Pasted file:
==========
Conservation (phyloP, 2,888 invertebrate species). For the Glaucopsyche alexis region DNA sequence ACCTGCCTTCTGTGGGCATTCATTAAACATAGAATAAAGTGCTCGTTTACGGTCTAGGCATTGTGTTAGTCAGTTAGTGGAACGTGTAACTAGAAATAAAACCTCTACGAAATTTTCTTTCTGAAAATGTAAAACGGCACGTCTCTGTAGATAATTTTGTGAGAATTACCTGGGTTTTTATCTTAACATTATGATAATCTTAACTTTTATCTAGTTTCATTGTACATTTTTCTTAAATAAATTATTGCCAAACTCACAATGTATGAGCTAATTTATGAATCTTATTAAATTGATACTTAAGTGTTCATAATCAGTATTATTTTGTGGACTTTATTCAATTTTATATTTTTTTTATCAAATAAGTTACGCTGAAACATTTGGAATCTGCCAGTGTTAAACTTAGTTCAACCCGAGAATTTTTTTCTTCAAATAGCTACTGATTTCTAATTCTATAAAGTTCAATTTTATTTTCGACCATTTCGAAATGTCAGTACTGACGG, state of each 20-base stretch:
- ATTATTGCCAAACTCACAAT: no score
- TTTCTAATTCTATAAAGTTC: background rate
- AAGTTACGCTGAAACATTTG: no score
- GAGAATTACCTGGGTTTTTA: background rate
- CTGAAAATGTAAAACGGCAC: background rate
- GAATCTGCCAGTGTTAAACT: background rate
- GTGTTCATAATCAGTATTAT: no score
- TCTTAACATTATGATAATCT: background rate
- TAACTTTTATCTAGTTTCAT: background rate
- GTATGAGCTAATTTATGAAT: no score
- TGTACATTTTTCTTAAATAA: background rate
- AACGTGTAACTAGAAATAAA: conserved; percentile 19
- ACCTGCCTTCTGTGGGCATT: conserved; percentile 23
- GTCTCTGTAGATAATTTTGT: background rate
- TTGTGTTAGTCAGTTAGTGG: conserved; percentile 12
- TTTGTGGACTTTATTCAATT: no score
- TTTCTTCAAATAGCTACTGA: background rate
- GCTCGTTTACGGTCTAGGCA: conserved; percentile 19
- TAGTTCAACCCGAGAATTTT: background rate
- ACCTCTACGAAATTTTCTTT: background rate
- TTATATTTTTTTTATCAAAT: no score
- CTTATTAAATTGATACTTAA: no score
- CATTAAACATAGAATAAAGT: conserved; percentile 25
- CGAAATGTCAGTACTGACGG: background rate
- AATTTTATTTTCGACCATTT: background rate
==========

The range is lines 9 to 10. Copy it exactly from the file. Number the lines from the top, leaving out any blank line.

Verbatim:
- TCTTAACATTATGATAATCT: background rate
- TAACTTTTATCTAGTTTCAT: background rate